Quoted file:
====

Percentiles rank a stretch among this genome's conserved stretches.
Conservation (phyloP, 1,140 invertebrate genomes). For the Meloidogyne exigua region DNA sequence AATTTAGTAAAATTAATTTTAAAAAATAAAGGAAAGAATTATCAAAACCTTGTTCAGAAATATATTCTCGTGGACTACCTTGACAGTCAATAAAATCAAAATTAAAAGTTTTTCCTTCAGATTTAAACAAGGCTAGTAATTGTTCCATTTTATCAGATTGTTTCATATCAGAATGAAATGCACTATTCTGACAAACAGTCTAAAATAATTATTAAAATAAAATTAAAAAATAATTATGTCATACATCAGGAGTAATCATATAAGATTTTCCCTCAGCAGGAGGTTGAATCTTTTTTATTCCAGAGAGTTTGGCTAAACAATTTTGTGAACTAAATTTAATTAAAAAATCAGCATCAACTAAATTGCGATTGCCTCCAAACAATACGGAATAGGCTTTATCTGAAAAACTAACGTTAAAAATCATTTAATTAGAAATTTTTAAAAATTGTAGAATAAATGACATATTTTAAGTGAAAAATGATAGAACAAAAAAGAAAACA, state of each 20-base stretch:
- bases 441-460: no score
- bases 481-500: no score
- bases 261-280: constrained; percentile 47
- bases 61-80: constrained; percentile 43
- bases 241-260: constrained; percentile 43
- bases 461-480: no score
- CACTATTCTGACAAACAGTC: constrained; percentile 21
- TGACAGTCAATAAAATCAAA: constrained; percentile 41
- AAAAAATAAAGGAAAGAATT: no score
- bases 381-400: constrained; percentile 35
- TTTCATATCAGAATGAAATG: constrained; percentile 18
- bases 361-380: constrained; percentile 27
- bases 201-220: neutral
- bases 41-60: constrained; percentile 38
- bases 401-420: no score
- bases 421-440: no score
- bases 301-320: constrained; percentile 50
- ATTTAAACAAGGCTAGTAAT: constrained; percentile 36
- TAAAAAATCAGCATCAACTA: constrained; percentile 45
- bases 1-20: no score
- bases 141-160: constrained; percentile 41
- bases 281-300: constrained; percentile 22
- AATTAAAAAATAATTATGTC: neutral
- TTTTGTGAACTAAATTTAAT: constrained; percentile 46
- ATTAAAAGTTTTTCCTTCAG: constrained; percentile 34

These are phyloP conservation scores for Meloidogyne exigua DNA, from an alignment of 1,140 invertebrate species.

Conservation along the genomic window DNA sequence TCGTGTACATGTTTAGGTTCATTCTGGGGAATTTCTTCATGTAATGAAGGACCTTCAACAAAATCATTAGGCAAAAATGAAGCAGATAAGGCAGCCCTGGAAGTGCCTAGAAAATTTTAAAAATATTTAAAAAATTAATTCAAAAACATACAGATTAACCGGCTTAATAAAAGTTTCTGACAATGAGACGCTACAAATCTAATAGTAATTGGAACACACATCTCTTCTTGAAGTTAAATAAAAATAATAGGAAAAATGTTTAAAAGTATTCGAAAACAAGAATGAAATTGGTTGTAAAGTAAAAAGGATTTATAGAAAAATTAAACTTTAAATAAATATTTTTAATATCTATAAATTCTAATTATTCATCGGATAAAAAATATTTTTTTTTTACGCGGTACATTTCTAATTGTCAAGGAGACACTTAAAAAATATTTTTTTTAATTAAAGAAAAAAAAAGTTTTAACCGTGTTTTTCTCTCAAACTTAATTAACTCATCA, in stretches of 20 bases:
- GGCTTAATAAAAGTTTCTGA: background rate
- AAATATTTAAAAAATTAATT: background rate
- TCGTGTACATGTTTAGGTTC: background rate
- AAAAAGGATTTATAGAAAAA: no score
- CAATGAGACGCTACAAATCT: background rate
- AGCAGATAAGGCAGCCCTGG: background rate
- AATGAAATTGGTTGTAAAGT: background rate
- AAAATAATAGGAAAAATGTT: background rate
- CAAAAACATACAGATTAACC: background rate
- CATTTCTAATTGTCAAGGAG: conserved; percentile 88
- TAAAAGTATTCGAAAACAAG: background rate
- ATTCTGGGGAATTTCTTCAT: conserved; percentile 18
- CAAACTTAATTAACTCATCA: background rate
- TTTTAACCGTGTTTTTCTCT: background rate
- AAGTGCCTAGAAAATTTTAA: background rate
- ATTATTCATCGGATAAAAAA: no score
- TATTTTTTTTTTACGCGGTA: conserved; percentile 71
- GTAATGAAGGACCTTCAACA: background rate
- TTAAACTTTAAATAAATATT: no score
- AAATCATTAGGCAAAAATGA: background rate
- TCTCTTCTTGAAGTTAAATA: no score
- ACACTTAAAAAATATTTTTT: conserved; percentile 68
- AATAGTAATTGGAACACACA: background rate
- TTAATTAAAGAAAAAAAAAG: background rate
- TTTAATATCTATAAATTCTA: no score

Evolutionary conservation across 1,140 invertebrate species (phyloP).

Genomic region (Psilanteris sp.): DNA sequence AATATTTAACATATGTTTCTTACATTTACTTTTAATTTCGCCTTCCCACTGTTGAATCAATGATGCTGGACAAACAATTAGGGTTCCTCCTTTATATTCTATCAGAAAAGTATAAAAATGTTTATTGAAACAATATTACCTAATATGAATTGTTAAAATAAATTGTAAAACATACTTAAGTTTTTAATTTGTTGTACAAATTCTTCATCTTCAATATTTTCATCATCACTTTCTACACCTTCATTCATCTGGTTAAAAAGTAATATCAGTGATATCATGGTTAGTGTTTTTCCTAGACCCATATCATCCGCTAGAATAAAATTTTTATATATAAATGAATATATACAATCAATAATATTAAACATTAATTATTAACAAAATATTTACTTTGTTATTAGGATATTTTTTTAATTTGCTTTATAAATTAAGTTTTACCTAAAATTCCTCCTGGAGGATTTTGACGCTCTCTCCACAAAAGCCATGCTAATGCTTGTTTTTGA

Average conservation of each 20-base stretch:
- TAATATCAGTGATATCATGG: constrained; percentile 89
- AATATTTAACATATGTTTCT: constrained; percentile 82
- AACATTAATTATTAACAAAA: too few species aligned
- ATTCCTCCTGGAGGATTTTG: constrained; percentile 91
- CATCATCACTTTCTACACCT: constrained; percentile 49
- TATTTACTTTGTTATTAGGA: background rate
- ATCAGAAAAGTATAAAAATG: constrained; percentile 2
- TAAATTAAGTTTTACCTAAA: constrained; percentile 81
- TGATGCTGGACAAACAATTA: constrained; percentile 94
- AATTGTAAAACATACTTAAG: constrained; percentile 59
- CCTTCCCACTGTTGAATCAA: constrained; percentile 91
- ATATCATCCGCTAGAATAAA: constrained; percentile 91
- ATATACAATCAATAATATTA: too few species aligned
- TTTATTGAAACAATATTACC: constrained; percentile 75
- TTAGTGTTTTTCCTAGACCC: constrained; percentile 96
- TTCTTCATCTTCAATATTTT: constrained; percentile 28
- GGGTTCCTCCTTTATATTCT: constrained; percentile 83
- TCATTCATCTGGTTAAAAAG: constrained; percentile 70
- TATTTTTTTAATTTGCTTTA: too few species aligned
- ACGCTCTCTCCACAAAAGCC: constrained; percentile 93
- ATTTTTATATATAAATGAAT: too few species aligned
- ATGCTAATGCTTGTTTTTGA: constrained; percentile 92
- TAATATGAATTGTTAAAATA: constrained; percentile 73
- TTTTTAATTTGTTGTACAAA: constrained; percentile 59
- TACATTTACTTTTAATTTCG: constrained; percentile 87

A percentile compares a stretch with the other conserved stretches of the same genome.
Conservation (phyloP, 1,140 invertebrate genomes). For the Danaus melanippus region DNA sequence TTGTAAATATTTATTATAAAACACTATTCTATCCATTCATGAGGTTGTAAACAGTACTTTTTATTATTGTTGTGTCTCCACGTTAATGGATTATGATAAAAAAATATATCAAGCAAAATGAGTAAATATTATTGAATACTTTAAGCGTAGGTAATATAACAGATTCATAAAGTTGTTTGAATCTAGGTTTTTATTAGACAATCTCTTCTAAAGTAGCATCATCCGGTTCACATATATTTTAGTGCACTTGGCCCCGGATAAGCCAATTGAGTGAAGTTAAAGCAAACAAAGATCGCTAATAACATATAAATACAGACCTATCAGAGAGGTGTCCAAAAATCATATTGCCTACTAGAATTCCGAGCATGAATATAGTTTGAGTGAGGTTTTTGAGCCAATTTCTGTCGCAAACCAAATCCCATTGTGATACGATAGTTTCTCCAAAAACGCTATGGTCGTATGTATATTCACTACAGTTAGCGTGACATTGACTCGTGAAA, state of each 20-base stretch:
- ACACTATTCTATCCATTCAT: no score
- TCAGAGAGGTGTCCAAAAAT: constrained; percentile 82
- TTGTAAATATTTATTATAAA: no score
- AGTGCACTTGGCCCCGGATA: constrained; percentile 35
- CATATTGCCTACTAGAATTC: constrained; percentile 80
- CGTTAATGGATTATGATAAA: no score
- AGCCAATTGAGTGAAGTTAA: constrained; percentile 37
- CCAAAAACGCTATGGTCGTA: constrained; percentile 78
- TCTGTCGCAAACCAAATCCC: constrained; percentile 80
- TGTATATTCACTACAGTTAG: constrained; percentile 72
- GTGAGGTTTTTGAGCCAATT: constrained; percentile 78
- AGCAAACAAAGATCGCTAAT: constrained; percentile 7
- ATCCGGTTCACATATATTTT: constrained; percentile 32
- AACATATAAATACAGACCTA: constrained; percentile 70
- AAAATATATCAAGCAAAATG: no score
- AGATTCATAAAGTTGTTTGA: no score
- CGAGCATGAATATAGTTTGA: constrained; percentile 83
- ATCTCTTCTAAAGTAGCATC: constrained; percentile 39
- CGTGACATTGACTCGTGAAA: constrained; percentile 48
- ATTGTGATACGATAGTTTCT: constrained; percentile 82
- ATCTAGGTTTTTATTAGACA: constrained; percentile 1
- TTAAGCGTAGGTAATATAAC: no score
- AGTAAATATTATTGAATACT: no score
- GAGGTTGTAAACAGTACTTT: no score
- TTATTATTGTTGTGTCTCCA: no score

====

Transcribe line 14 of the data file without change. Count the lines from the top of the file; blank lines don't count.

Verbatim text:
- bases 361-380: constrained; percentile 27